Ben Richardson
Example Of Records Using A Clustered Index

Using SQL CREATE INDEX to create clustered and non-clustered indexes

January 10, 2020 by

The SQL CREATE INDEX statement is used to create clustered as well as non-clustered indexes in SQL Server. An index in a database is very similar to an index in a book. A book index may have a list of topics discussed in a book in alphabetical order. Therefore, if you want to search for any specific topic, you simply go to the index, find the page number of the topic, and go to that specific page number. Database indexes are similar and come handy. Particularly, if you have a huge number of records in your database, indexes can speed up the query execution process. There are two major types of indexes in SQL Server: clustered indexes and non-clustered indexes.

In this article, you will see what the clustered and non-clustered indexes are, what are the differences between the two types and how they can be created via SQL CREATE INDEX statement. So let’s begin without any further ado.

Creating dummy data

The following script creates a dummy database named BookStore with one table i.e. Books. The Books table has four columns: id, name, category, and price:

Let’s now add some dummy records in the Books table:

The above script adds 10 dummy records in the Books table.

Clustered indexes

Clustered indexes define the way records are physically sorted in a database table. A clustered index is very similar to the table of contents of a book. In the table of contents, you can see how the book has been physically sorted. Either the topics are sorted chapter wise according to their relevance or they can be sorted alphabetically.

There can be only one way in which records can be physically sorted on a disk. For example, records can either be sorted by their ids or they can be sorted by the alphabetical order of some string column or any other criteria. However, you cannot have records physically sorted by ids as well as names. Hence, there can be only one clustered index for a database table. A database table has one clustered index by default on the primary key column. To see the default index, you can use the sp_helpindex stored procedure as shown below:

Here is the output:

Output of executing sp_helpindex on the Books table

You can see the clustered index name and the column on which the clustered index has been created by default.

To see the records arranged by default clustered index, simply execute the SELECT statement to select all the records from the books table:

Example Of Records Using A Clustered Index

You can see that the records have been sorted by default clustered index for the primary key column i.e. id.

To create a clustered index in SQL Server, you can modify SQL CREATE INDEX. Here is the syntax:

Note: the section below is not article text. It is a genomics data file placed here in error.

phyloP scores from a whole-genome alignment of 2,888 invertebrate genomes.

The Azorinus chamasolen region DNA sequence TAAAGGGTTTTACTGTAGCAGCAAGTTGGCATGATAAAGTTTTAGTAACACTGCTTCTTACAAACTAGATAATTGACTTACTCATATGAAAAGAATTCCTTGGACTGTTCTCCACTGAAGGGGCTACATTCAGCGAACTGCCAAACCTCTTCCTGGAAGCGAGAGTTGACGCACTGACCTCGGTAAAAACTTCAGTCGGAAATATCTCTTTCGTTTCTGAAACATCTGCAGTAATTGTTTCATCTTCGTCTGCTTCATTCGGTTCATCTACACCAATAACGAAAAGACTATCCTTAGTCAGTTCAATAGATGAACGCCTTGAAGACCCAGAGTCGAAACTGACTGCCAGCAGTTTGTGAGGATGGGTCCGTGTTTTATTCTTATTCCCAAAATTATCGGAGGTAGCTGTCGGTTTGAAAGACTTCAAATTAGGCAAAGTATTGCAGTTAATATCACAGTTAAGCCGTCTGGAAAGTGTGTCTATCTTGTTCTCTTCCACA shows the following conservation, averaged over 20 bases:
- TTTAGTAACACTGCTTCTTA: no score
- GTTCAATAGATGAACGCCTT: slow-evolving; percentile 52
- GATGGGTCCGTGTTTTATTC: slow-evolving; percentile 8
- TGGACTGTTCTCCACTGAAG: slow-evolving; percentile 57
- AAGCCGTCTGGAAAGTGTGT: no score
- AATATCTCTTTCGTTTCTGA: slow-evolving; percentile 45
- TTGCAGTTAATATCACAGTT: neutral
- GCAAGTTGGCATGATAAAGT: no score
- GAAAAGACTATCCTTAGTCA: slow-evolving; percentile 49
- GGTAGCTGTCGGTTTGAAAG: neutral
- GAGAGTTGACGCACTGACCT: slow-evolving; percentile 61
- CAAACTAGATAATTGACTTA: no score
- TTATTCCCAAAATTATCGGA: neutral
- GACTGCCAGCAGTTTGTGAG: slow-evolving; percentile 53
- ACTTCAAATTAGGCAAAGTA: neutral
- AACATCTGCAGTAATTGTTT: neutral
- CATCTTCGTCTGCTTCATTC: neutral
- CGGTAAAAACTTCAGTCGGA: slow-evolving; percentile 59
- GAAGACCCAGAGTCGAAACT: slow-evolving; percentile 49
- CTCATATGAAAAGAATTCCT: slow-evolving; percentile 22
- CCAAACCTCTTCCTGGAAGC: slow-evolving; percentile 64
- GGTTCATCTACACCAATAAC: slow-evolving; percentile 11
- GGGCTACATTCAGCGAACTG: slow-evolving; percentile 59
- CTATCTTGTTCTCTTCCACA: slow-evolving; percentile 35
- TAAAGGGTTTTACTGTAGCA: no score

Let’s now create a custom clustered index that physically sorts the record in the Books table in the ascending order of the price. Since there can be only one clustered index, we first need to remove the default clustered index created via the primary key constraint. To remove the default clustered index, you simply have to remove the primary key constraint from the table that contains the default clustered index. Look at the following script:

Now we can create a new clustered index via SQL CREATE INDEX statement as shown below:

In the script above, we create a clustered index named IX_tblBook_Price. This clustered index physically sorts all the records in the Books table by the ascending order of the price.

Let’s now select all the records from the Books table to see if they have been sorted in the ascending order of their prices:

Here is the output:

Output from using SELECT * FROM to show books are sorted into ascending price

From the output, you can see that records have actually been sorted by the increasing amount of price.

Non-clustered indexes

A non-clustered index is an index that doesn’t physically sort the database records. Rather, a non-clustered index is stored at a separate location from the actual database table. It is the non-clustered index which is actually similar to an index of a book. A book index is stored at a separate location, while the actual content of the book is separately located.

The SQL CREATE INDEX query can be modified as follows to create a non-clustered index:

Let’s create a simple non-clustered index that sorts the records in the Books table by name. You can modify the SQL CREATE INDEX query as follows:

As I said earlier, the non-clustered index is stored at a location which is different from the location of the actual table, the non-clustered index that we created will look like this:


Record Address


Record address


Record address


Record address


Record address


Record address


Record address


Record address


Record address


Record address


Record address

Now if a user searches for the name, id, and price of a specific book, the database will first search the book’s name in the non-clustered index. Once the book name is searched, the id and price of the book are searched from the actual table using the record address of the record in the actual table.


The article covers how to use SQL CREATE INDEX statement to create a clustered as well as a non-clustered index. The article also shows the main differences between the two types of clustered indexes with the help of examples.

Ben Richardson

Ben Richardson

Ben Richardson runs Acuity Training a leading provider of SQL training the UK. It offers a full range of SQL training from introductory courses through to advanced administration and data warehouse training – see here for more details. Acuity has offices in London and Guildford, Surrey. He also blogs occasionally on Acuity’s blog

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Ben Richardson